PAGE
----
Since we are interested in making positronium atoms we are always looking to shoot positron beams at various materials, and under different conditions. In some cases we might need our Ps atoms to be made in a cold environment, so they can be excited to Rydberg states without being harassed by black body radiation. One of the best positronium formation targets we have used are porous silica films, which we get from collaborators in Paris (Laszlo Liskay and co-workers from CEA Saclay) [1]. Because of the way these materials make Ps they are not very sensitive to the temperature, so it should be possible to cool them down without changing the amount or character of Ps produced after a positron beam is implanted. This has already been seen at around 50 K [2] but we decided to have a look for ourselves at a slightly lower temperature (12K) to see if the impact of the positron beam might cause some damage at these temperatures (it can happen [3]).

With a cold head installed in our new positronium interaction chamber, we have cooled one of Lazslo’s silica films [1] to 12 Kelvin (~261˚C) which is about 100˚C colder than the dark side of the moon. It turns out that our positron beam didn’t do any damage at all and the sample was basically fine, so just for fun we decided to blast it with a laser beam (UV light, at 243 nm).

When you cool something down any gas in the region will tend to freeze on it. In ultra-high vacuum there isn’t that much gas around, but there is always a bit (known as residual gas, for obvious reasons) and after a while we do observe some fairly minor effects from all this freezing gas. Fortunately this takes a long time, and the sample is still useable for a week or so, and if you warm it up it will be restored to its original condition (since the frozen gas just evaporates away from the target). Once you start shooting the silica with a laser, however, things are not so stable, as shown in the figure. We observe a drastic reduction in the positronium formation efficiency after the silica is irradiated at low temperature (nothing happens at room temperature).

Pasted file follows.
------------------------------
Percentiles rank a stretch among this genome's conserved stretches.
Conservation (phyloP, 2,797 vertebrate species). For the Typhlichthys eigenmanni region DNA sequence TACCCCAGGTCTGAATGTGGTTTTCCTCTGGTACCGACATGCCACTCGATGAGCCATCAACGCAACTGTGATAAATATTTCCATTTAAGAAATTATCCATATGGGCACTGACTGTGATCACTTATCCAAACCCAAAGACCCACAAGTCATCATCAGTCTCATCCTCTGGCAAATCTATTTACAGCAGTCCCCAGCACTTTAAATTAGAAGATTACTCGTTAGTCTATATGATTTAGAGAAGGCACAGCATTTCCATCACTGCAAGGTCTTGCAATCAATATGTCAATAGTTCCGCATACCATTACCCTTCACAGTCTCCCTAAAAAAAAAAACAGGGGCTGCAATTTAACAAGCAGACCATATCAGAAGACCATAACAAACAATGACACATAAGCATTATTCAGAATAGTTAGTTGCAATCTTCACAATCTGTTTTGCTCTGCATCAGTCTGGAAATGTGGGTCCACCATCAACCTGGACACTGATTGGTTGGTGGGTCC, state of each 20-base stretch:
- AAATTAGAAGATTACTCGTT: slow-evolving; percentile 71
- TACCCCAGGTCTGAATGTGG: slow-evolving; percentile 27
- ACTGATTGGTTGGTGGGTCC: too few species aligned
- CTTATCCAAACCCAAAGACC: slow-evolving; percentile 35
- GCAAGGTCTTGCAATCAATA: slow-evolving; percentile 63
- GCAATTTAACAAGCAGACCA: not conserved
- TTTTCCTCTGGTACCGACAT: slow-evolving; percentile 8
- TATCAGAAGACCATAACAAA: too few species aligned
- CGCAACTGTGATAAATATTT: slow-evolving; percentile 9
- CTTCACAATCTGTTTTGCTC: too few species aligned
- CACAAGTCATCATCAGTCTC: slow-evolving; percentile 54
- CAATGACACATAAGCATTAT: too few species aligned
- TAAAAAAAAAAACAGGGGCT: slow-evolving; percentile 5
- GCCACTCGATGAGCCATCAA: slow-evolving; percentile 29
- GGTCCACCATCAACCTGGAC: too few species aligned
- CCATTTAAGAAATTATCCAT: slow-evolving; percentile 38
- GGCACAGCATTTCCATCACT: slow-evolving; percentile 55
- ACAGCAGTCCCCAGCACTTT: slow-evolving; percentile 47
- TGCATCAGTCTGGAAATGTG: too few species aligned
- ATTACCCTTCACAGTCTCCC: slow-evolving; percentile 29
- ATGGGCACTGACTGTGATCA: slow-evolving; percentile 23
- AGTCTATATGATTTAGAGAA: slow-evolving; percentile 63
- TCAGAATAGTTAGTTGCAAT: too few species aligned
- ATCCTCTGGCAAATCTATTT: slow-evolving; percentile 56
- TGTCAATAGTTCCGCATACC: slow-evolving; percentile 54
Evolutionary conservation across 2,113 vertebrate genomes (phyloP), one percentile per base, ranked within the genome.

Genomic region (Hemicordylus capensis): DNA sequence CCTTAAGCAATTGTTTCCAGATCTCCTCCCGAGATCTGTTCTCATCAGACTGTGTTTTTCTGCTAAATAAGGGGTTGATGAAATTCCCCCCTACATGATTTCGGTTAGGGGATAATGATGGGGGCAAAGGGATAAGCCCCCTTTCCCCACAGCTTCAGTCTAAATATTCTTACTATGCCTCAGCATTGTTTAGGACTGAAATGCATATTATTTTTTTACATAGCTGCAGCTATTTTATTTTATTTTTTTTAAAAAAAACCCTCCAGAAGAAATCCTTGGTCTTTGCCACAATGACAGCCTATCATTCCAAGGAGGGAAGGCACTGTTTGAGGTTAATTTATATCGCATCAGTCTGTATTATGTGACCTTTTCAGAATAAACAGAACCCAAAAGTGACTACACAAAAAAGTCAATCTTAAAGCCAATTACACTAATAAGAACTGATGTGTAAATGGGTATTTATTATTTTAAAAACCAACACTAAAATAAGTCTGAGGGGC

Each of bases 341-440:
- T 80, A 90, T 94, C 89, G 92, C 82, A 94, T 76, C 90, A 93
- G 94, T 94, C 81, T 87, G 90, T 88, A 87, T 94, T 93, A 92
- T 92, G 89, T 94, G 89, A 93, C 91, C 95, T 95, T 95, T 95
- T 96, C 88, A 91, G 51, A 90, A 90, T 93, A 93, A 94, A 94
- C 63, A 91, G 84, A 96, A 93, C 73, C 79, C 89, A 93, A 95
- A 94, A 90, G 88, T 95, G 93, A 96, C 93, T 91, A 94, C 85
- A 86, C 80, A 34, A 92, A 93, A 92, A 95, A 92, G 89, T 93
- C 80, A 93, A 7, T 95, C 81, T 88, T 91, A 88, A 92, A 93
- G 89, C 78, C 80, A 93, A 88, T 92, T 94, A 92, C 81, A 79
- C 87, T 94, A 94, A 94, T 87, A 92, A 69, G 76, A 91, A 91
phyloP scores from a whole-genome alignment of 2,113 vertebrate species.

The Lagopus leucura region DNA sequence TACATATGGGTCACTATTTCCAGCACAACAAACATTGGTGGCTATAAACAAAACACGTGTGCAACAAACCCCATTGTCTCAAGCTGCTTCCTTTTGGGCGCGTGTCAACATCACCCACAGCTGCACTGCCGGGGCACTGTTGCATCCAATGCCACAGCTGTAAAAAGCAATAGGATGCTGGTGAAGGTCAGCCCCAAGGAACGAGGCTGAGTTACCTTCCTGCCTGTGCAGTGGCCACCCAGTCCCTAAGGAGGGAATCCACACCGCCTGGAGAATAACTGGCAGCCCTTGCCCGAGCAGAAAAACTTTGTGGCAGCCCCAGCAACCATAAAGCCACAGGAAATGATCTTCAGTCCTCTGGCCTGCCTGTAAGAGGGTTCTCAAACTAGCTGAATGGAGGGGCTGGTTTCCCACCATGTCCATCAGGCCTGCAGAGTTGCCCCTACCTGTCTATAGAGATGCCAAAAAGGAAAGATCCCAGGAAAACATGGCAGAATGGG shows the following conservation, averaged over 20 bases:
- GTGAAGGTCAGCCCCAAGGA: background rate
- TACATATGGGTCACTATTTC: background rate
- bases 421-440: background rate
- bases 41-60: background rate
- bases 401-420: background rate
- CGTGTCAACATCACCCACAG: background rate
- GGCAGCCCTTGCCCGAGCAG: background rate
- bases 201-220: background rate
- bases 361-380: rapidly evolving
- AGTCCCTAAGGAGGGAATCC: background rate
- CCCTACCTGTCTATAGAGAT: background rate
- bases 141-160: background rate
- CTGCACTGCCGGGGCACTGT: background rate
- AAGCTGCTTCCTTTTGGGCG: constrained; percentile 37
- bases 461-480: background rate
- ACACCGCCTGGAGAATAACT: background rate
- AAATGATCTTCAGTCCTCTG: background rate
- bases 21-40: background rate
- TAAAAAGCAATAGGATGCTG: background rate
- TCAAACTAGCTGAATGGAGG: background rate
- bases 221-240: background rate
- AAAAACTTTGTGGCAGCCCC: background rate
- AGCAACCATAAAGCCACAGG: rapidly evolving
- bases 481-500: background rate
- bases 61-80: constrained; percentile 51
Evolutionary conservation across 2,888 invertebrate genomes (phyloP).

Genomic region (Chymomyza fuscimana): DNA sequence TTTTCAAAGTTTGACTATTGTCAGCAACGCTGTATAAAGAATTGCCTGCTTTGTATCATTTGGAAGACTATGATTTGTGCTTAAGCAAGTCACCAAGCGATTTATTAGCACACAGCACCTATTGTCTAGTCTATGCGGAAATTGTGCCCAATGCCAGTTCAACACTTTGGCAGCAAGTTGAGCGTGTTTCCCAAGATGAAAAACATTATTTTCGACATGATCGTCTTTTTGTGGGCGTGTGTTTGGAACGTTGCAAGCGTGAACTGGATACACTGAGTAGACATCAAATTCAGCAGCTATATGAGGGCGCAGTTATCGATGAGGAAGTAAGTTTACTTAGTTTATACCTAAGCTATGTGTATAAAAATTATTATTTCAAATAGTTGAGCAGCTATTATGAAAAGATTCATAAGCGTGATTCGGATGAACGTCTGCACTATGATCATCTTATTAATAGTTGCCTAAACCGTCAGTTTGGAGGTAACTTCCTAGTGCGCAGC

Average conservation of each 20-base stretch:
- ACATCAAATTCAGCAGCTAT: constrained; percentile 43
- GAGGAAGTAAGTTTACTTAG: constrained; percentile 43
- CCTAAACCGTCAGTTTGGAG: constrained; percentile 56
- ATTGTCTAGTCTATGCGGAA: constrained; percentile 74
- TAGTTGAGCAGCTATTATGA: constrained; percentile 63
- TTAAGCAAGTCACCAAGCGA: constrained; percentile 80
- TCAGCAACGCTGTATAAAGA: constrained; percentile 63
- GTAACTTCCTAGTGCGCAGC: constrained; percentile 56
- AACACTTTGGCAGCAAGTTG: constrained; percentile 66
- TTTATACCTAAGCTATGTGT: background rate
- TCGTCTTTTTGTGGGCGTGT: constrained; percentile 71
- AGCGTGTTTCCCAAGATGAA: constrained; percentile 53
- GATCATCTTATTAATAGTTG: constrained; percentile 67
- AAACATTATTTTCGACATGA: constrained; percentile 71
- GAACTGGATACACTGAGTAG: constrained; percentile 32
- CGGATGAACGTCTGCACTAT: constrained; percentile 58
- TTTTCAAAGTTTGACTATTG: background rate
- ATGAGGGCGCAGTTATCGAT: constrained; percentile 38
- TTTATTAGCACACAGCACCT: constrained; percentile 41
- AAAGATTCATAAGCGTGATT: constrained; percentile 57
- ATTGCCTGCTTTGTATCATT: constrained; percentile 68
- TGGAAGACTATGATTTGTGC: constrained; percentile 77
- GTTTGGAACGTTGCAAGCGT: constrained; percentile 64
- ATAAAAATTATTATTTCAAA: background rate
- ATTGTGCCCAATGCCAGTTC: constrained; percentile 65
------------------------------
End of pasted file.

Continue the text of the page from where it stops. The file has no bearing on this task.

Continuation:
The delayed fraction f (black data points) measured for different sample temperatures (solid red lines), with the UV laser fired during the times indicated. Since f measures the amount of long-lived Ps present (it is more or less proportional to the fraction of incident positrons that form positronium) the sharp drop indicates that either less Ps is being created, or that it is being destroyed shortly after creation. The latter process is consistent with the experiment of Saito et al. Note that there is no effect from the laser at room temperature, and that the paramagnetic centers created at low temperature can be annealed out when the temperature is raised.

This is not very surprising, researchers in Japan already saw this many years ago [4]. Although they did not use lasers, and their experiments were done with slightly different samples (not thin films as we have been using) the physical mechanism is expected to be essentially the same. At low temperatures disturbed molecules are not able to repair themselves and so if they are distorted in some way by radiation they tend to remain in that configuration. This can create something called a paramagnetic center which is bad news for positronium atoms. Why? Well paramagnetic centers are essentially unpaired spins, and interactions with these makes it very easy for a long-lived (triplet) Ps state to be converted into a short-lived (singlet) state. In other words, paramagnetic centers kill positronium atoms. These killer centers are not stable at room temperature, and molecular thermal fluctuations can restore the system to its normal state (which generally does not contain any paramagnetic centers). This means that after we create these troublesome centers with a laser all we have to do to get rid of them is to warm the target up. When we do this (see figure above) we get an annealing/recovery process quite similar to the results of Saito et al [4].

Refs.

## Positronium formation detected using annihilation radiation energy spectroscopy